Paul Tremblay (A Head Full of Ghosts)
Awake to the Name To be born in a human body is rare, Don’t throw away the reward of your past good deeds. Life passes in an instant – the leaf doesn’t go back to the branch. The ocean of rebirth sweeps up all beings hard, Pulls them into its cold-running, fierce, implacable currents. Giridhara, your name is the raft, the one safe-passage over. Take me quickly. All the awake ones travel with Mira, singing the name. She says with them: Get up, stop sleeping – the days of a life are short.
Mīrābāī (Mirabai: Ecstatic Poems)
I was out on the Mekong again today when an entire village of refugees floated past. They had been attacked upriver by the Khmer Rouge. It was a pathetic sight, a flotilla of hundreds of ragged houseboats lashed together into giant rafts, drifting slowly. They were carrying their dead with them. I could see the bodies, wrapped in cloth. They stared at me blankly as I glided silently past, my multicolored sail bright in the sunlight. A small child waved but didn’t smile. Then a gentle gust caught my sail and I was gone.
Kenneth Cain (Emergency Sex (And Other Desperate Measures): True Stories from a War Zone)
Every time he moved, with every breath he took, it seemed the man was carried along by iridescent orange and black wings. She tried to convey how it was like travelling through the inside of a living body at times, the joints and folds of the earth, the liver-smooth flowstone, the helictites threading upward like synapses in search of a connection. She found it beautiful. Surely God would not have invented such a place as His spiritual gulag. It took Ali’s breath away. Sometimes, once men found out she was a nun, they would dare her in some way. What made Ike different was his abandon. He had a carelessness in his manner that was not reckless, but was full of risk. Winged. He was pursuing her, but not faster than she was pursuing him, and it made them like two ghosts circling. She ran her fingers along his back, and the bone and the muscle and hadal ink and scar tissue and the callouses from his pack straps astonished her. This was the body of a slave. Down from the Egypt, eye of the sun, in front of the Sinai, away from their skies like a sea inside out, their stars and planets spearing your soul, their cities like insects, all shell and mechanism, their blindness with eyes, their vertiginous plains and mind-crushing mountains. Down from the billions who had made the world in their own image. Their signature could be a thing of beauty. But it was a thing of death. Ali got one good look, then closed her eyes to the heat. In her mind, she imagined Ike sitting in the raft across from her wearing a vast grin while the pyre reflected off the lenses of his glacier glasses. That put a smile on her face. In death, he had become the light. There comes a time on every big mountain when you descend the snows and cross a border back to life. It is a first patch of green grass by the trail, or a waft of the forests far below, or the trickle of snowmelt braiding into a stream. Always before, whether he had been gone an hour or a week or much longer – and no matter how many mountains he had left behind – it was, for Ike, an instant that registered in his whole being. Ike was swept with a sense not of departure, but of advent. Not of survival. But of grace.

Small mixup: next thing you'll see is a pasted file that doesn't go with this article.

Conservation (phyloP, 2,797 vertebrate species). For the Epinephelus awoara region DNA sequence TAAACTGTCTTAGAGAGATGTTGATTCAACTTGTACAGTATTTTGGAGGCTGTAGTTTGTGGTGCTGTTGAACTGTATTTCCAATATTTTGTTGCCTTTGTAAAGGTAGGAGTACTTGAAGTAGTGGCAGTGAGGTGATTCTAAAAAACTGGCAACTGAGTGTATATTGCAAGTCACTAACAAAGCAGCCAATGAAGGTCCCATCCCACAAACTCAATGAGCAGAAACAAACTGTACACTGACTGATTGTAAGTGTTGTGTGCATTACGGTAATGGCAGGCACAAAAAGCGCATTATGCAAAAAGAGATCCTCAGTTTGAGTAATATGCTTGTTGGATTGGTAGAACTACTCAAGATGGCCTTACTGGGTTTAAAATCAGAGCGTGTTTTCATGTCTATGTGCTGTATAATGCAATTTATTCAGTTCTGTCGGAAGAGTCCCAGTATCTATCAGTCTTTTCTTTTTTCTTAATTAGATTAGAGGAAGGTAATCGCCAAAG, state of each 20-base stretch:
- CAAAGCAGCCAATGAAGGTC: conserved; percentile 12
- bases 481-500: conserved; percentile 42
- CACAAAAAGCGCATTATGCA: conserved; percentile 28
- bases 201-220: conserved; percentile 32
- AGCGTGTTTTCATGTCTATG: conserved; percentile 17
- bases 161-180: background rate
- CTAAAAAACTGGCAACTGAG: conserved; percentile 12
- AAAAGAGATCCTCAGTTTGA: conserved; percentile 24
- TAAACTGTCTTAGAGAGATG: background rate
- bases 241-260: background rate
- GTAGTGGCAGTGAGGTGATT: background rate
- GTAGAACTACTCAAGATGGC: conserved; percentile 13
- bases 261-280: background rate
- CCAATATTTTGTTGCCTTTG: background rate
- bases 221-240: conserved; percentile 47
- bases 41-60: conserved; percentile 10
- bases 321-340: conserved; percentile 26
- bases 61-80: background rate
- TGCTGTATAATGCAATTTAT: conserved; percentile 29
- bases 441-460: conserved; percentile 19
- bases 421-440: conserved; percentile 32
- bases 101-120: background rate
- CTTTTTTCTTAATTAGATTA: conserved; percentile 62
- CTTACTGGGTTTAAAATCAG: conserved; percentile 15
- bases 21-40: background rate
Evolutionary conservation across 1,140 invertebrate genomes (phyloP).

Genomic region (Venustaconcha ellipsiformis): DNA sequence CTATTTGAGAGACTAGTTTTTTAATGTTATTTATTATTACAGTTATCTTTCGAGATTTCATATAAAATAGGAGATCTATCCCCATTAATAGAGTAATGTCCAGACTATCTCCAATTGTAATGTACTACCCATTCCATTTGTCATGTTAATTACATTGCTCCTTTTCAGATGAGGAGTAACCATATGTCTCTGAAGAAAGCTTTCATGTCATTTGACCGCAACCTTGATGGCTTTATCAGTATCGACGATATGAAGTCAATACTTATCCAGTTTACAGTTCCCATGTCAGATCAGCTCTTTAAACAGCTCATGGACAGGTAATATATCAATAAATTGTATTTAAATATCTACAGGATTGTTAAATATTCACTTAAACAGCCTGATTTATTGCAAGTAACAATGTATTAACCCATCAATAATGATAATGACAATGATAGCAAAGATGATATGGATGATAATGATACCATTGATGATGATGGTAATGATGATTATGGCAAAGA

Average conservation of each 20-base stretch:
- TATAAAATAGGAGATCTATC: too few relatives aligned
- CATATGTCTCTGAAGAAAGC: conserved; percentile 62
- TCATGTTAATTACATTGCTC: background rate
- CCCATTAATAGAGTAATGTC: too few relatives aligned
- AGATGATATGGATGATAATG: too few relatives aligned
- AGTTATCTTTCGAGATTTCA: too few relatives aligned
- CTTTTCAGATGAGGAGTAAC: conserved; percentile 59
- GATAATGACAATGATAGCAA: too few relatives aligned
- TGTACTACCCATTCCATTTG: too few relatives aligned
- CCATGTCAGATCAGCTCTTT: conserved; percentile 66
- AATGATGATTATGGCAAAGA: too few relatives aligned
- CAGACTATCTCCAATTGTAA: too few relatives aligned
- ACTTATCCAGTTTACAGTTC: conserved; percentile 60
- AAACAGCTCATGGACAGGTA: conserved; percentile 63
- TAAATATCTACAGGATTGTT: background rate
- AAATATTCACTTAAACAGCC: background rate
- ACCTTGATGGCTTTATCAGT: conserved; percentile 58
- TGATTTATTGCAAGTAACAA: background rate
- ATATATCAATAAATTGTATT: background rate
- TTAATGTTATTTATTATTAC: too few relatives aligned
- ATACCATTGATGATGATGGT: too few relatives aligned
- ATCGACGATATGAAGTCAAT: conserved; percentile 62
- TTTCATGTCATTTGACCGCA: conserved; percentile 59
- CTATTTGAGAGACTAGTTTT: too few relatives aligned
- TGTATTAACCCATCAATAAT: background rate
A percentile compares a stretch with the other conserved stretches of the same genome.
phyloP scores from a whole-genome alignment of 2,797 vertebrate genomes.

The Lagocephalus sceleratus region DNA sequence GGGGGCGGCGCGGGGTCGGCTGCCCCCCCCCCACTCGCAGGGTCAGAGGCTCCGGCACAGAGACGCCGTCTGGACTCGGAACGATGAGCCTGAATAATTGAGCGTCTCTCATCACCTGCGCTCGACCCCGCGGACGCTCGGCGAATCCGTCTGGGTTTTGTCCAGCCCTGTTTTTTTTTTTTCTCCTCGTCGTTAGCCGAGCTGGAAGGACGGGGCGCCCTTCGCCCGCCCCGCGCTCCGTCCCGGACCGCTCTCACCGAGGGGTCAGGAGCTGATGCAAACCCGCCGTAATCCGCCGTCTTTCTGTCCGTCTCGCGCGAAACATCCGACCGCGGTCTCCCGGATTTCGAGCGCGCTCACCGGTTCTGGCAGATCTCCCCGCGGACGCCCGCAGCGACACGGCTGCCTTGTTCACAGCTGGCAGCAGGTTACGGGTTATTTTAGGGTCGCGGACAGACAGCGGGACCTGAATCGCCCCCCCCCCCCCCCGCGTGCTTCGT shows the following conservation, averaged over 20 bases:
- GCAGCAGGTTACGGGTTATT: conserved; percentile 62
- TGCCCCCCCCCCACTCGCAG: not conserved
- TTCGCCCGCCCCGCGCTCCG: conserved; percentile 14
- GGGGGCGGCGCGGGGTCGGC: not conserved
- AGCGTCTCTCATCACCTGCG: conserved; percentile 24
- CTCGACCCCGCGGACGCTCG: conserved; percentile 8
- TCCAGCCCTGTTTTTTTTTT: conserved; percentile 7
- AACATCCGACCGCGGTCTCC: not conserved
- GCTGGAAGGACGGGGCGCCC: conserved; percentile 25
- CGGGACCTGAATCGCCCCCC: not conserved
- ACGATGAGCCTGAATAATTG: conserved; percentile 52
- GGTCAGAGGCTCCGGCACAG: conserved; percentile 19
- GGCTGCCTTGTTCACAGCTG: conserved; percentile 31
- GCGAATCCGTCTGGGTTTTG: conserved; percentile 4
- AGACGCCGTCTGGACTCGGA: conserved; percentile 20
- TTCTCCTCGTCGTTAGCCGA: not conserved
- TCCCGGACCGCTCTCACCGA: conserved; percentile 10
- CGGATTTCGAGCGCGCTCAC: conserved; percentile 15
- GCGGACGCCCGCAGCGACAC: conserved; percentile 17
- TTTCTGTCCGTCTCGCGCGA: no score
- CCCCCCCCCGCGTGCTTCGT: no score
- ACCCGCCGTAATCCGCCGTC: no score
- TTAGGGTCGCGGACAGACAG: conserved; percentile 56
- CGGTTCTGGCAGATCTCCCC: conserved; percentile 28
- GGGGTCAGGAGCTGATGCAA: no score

Jeff Long (The Descent (Descent, #1))
They went off, and I got aboard the raft, feeling bad and low, because I knowed very well I had done wrong, and I see it warn’t no use for me to try to learn to do right; a body that don’t get started right when he’s little, ain’t got no show—when the pinch comes there ain’t nothing to back him up and keep him to his work, and so he gets beat. Then I thought a minute, and says to myself, hold on,—s‘pose you’d a done right and give Jim up; would you felt better than what you do now? No, says I, I’d feel bad—I’d feel just the same way I do now. Well, then, says I, what’s the use you learning to do right, when it’s troublesome to do right and ain’t no trouble to do wrong, and the wages is just the same? I was stuck. I couldn’t answer that. So I reckoned I wouldn’t bother no more about it, but after this always do whichever come handiest at the time.
Mark Twain (The Adventures of Huckleberry Finn)
The darkness around him was overwhelming. The Rocinante was a raft of metal and paint on an ocean. More than an ocean. The stars wrapped around him in all directions, the nearest ones hundreds of lifetimes away, and then more past those and more past those. The sense of being on a tiny little asteroid or moon looking up at a too-wide sky flipped and he was at the top of the universe, looking down into an abyss without end. It was like a visual illusion flipping between a vase and then two faces, then back again at the speed of perception. Prax grinned up, spreading his arms into the nothingness even as the first taste of nausea crawled up the back of his tongue. He’d read accounts of extravehicular euphoria, but the experience was unlike anything he’d imagined. He was the eye of God, drinking in the light of infinite stars, and he was a speck of dust on a speck of dust, clipped by his mag boots to the body of a ship unthinkably more powerful than himself, and unimportant before the face of the abyss. His suit’s speakers crackled with background radiation from the birth of the universe, and eerie voices whispered in the static. “Uh, Doc?” Amos said. “There a problem out there?
James S.A. Corey (Caliban's War (Expanse, #2))